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Carrying Containers for Water & Fuel

Carrying Containers for Water & Fuel

Safe, enjoyable 4wd touring means having all the right gear with you, and Tough Toys are all about quality gear. Recovery equipment, sump armour, snorkels, engine accessories, you name it – we have it. The same goes for camping gear – awnings, fridges, the works. Of course those are all big, shiny items but an enjoyable trip depends on a lot of pretty unexciting things too. Tie-down straps, for example. Or how about containers?

Containers aren’t very interesting, but long off-road trips would be impossible without them; you’re going to need to carry quite a few. Unlike a lot of your gear they’re not a matter of comfort or convenience; they’re vital, possibly life-saving, items. Let’s look at what you’re going to need.

A lot of Australia is pretty dry, and natural water sources might not be safe to drink from. That means you’ll need to carry enough water for each leg of your trip, plus a reserve for emergencies. Between cooking, washing and drinking that’s five litres per person per day, plus a reserve of at least 20%. You’re not going to fit that lot in a few plastic bottles; proper containers are required. Military-style 20 litre jerry cans will work, but it can be hard to pour from them without spillage. We have a nice variant with a tap in the base, so you can stand it on the tailgate and pour easily. They’re just as tough as the army ones but a lot more practical.

For really long trips consider the LifeSaver Australia jerry can. This costs a bit more but it’s a world-class piece of kit and worth every cent. Fill it up from any natural water source – it doesn’t matter how filthy it is – and then use the built-in pump to produce a stream of clear drinking water. What comes out of it isn’t just clean; it’s sterile, because the filter is so efficient it even gets rid of viruses. There are also smaller versions – the LifeSaver Cube and Water Bottle. With these, as long as you’re not actually in a desert you’ll never run out of water.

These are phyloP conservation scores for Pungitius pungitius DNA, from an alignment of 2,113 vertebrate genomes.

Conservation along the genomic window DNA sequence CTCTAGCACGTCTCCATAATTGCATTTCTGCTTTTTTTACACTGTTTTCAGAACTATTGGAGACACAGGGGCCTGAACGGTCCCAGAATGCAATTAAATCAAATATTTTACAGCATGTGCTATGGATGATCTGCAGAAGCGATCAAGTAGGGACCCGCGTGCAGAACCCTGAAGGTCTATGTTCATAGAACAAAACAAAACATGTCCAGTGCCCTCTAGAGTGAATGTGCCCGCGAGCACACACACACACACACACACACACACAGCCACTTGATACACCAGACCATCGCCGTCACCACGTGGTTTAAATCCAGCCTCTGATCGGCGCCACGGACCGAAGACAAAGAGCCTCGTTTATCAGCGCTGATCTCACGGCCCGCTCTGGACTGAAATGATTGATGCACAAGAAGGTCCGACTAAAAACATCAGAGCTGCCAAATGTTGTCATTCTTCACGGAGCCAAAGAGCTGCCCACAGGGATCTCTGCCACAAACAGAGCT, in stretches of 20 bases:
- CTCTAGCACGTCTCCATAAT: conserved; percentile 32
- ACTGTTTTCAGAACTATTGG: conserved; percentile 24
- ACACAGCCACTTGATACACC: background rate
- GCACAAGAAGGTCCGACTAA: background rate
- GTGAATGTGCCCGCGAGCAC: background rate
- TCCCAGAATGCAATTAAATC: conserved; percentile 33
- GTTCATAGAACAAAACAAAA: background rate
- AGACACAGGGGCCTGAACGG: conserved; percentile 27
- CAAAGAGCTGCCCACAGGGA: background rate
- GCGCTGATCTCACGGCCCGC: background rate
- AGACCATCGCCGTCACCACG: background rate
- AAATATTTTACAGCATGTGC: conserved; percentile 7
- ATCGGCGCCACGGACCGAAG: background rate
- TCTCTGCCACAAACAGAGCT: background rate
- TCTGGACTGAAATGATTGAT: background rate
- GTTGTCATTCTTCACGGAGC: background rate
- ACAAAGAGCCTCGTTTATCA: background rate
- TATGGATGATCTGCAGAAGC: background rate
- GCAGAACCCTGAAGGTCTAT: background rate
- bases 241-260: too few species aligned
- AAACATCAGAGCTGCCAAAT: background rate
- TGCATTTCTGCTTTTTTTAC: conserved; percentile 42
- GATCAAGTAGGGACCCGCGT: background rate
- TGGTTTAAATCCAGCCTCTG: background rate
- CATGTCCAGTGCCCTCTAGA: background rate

You’re going to need a lot of fuel, too. Petrol stations can be pretty far apart in the Outback, so you’ll need enough to get you comfortably between them as well as doing whatever you have planned on the way – plus a reserve. If your vehicle will take them long range fuel tanks are a great idea. Otherwise it’s jerry cans again, or approved fuel containers. Make sure these are in good condition, and replace them if you have any doubts at all.

Think about what you leave behind when you’re camping. It’s worth carrying a couple of empty water containers and using them for waste water; soap from washing dishes – or yourself – can pollute water sources and harm wildlife, so it’s a good idea to take it with you until you can get rid of it down a drain. The same goes for vehicle waste. If you’re doing an oil change don’t just empty the sump on the ground; that will ruin the area for the next person who comes along – or for you when you’re back that way. Carry an empty oil container and drain into that.

Containers are simple and they don’t need to cost much, but they make a huge difference to your touring – and they might save your life. Don’t cut corners here; it’s really not worth it.